Envision a future in which, rather than building walls, we protect coastal communities from storm surge and sea-level rise by restoring or enhancing the ecological value of places as “climate parks.” These places would absorb floodwaters and sequester atmospheric carbon dioxide, while providing greater access to nature and recreation. They would also provide communities with the opportunity to learn about the intensifying effects of climate change in real time.
In the Fourth Plan, RPA proposed such a future for the Hackensack Meadowlands region, a low-lying network of at-risk, New Jersey communities located in the floodplain and amongst the wetlands of the Hackensack River. Rather than attempt to harden the largest remaining wetland system in our region – protected over decades through the tireless work of groups such as the Hackensack Riverkeeper – the Plan envisions a nature park whose boundaries will expand as sea levels rise and the coastline shifts inland.
In order to imagine this future and help get the conversation around a climate park, RPA hosted its first Meadowlands Park Summit last month with representatives from environmental NGOs, academia, local municipalities and businesses, NJ Department of Environmental Protection and private philanthropists. The summit included a captivating boat tour of the Meadowlands, and was followed by a wide-ranging round-table discussion that encouraged participants to consider a more climate-ready future for the Meadowlands.
Over the course of the three-hour boat tour lead by Captain Bill Sheehan, the Hackensack Riverkeeper, the group saw expansive mudflat habitat and estuarine wildlife, including nesting ospreys, snowy egrets and a pair of bald eagles. The tour also provided a unique and up-close view of some of the region’s most critical infrastructure that all comes together in the Meadowlands, such as:the crisscrossing networks of rail lines and highways that keep our region moving, including the Northeast Corridor and the New Jersey Turnpike; the interconnected system of pipelines, generating plants and transmission lines that power our region; and the toxic legacy of abandoned chemical plants and capped landfills, all juxtaposed with the beauty of the wetlands.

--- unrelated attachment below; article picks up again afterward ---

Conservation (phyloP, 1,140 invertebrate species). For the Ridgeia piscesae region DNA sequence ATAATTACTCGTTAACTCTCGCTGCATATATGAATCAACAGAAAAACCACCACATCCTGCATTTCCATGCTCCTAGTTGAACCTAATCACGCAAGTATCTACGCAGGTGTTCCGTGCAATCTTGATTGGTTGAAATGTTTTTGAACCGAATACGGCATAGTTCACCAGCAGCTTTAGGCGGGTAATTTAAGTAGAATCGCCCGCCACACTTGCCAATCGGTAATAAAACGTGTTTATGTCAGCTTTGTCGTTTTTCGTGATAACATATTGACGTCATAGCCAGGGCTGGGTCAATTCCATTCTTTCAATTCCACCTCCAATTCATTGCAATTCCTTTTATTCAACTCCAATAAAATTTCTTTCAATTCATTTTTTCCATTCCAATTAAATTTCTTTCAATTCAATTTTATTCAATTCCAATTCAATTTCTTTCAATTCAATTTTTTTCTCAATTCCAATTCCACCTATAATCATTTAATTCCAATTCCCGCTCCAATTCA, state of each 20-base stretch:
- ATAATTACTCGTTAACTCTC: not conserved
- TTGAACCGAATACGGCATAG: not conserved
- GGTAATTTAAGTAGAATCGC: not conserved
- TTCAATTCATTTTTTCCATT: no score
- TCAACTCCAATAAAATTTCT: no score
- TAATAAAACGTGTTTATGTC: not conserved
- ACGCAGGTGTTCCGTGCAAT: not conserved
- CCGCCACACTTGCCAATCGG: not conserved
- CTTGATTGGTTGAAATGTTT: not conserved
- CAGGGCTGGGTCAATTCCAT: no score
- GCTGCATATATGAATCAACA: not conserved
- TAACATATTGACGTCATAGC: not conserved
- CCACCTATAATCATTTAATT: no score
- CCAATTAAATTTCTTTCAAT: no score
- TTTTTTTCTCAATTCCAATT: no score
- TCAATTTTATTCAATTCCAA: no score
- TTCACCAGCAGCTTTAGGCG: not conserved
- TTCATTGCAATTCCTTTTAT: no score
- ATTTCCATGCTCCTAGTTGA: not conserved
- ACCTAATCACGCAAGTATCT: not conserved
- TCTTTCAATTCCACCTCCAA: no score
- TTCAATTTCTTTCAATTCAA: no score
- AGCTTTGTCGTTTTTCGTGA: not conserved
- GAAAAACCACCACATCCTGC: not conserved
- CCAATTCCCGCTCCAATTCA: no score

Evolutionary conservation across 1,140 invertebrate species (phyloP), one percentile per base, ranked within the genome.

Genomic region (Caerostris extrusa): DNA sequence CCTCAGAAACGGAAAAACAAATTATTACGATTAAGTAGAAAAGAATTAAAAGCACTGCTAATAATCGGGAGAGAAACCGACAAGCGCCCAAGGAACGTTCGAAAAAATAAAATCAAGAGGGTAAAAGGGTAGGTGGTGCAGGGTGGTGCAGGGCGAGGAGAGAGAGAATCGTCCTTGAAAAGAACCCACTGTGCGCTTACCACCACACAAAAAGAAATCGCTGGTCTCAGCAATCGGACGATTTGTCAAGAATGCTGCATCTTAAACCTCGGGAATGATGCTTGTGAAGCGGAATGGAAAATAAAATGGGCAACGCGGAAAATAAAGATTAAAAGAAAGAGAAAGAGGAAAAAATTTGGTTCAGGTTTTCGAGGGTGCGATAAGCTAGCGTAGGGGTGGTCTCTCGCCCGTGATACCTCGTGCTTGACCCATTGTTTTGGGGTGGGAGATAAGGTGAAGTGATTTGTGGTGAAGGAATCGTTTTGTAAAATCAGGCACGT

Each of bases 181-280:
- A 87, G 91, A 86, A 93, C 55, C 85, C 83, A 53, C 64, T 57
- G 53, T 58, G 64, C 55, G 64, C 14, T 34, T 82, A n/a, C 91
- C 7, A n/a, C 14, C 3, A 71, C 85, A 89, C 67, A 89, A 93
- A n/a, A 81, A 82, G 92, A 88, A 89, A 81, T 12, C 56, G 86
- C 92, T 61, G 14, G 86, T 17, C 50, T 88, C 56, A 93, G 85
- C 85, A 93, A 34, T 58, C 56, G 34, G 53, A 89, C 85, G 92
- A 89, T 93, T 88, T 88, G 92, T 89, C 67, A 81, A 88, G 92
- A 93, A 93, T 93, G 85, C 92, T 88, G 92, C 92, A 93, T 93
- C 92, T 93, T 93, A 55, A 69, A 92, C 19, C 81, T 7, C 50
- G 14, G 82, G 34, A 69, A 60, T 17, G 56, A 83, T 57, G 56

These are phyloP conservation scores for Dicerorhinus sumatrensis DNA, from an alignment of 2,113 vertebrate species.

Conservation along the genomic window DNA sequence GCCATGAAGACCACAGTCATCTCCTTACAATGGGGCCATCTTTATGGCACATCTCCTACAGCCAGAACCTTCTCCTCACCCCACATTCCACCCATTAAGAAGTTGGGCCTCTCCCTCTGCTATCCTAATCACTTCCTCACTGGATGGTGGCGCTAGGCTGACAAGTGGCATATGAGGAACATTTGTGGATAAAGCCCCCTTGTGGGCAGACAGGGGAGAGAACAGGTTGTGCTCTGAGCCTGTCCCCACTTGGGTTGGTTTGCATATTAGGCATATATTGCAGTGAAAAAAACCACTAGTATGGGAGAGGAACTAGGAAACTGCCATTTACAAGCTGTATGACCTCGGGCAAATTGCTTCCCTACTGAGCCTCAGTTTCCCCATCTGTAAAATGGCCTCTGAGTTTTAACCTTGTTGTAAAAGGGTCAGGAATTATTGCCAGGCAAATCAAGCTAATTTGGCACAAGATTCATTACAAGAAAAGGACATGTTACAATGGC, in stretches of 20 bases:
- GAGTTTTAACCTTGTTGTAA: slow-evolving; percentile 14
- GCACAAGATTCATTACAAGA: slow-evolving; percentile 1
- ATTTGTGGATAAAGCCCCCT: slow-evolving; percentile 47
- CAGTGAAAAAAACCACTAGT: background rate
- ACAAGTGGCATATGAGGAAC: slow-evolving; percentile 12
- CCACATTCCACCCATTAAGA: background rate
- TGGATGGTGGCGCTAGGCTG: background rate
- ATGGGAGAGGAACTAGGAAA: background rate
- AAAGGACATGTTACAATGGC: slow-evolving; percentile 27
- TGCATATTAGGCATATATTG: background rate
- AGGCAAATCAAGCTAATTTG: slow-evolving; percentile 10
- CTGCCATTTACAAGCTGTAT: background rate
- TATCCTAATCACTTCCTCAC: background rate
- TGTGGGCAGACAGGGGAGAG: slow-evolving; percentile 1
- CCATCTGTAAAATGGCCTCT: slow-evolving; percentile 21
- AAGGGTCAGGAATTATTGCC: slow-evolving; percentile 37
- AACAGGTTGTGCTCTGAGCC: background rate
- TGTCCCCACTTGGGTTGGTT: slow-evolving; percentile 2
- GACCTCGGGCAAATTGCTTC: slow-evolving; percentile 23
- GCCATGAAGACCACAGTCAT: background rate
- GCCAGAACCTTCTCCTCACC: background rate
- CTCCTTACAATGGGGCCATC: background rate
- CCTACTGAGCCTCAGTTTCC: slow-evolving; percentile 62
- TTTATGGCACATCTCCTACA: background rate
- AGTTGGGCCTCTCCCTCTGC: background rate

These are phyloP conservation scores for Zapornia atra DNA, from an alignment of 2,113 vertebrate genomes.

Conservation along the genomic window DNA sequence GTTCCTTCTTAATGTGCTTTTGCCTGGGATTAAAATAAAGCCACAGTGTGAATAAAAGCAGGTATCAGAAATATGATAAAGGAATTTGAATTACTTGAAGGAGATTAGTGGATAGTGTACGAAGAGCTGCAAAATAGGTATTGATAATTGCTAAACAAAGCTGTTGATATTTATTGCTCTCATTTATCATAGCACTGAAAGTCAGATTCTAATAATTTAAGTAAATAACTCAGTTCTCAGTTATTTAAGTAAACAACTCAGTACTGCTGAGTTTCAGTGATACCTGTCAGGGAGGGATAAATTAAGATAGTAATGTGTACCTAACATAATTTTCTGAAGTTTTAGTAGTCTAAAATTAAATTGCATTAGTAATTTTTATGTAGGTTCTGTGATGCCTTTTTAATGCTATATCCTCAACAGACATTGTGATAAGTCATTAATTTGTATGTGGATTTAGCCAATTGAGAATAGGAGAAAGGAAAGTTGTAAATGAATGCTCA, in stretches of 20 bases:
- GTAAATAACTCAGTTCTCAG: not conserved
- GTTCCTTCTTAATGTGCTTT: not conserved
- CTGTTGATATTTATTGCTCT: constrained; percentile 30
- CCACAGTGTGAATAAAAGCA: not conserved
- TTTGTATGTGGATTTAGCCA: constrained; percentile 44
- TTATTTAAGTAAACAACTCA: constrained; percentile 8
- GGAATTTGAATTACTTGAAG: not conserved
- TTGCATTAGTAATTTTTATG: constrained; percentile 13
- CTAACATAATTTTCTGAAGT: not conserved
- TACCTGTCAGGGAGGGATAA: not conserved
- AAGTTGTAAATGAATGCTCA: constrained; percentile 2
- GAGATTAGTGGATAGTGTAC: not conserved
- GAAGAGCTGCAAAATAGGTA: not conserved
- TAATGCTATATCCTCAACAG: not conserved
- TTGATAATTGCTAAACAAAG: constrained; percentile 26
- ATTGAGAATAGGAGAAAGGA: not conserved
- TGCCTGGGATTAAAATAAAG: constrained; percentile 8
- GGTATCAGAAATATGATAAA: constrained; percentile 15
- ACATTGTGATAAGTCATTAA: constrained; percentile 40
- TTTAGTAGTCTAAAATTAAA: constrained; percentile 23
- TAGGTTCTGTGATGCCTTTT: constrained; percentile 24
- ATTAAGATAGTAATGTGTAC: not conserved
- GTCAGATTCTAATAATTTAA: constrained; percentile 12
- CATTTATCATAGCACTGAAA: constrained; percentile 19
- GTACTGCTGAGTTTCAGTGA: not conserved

During the round-table discussion of the summit, attendees envisioned a future for the protected areas of the Meadowlands as a consolidated park focused on engaging and educating the public about climate change. The Meadowlands’ past as a contaminated wasteland would be incorporated into the discussion of how conservation positively transforms vulnerable regions. Together, attendees worked together to find common ground and signal their commitment to advancing a climate change park in the Meadowlands. Over the coming year, RPA will continue its work to advance this concept and will widen the conversation to an even broader array of stakeholders.
A close up view of our crumbling infrastructure
Hundreds of thousands of people commute daily through the NJ Meadowlands, often taking bridges, tracks and roads for granted. But this is what that infrastructure looks like from the water, and some of it isn’t pretty. The base of bridges show cracks, holes, and general deterioration, and show the need to rebuild these critical arteries. Below are images of the base of PATH “Lift” bridge over the Hackensack, the Portal Bridge, along with some images of the new Route 7 Wittpenn Bridge (a road bridge).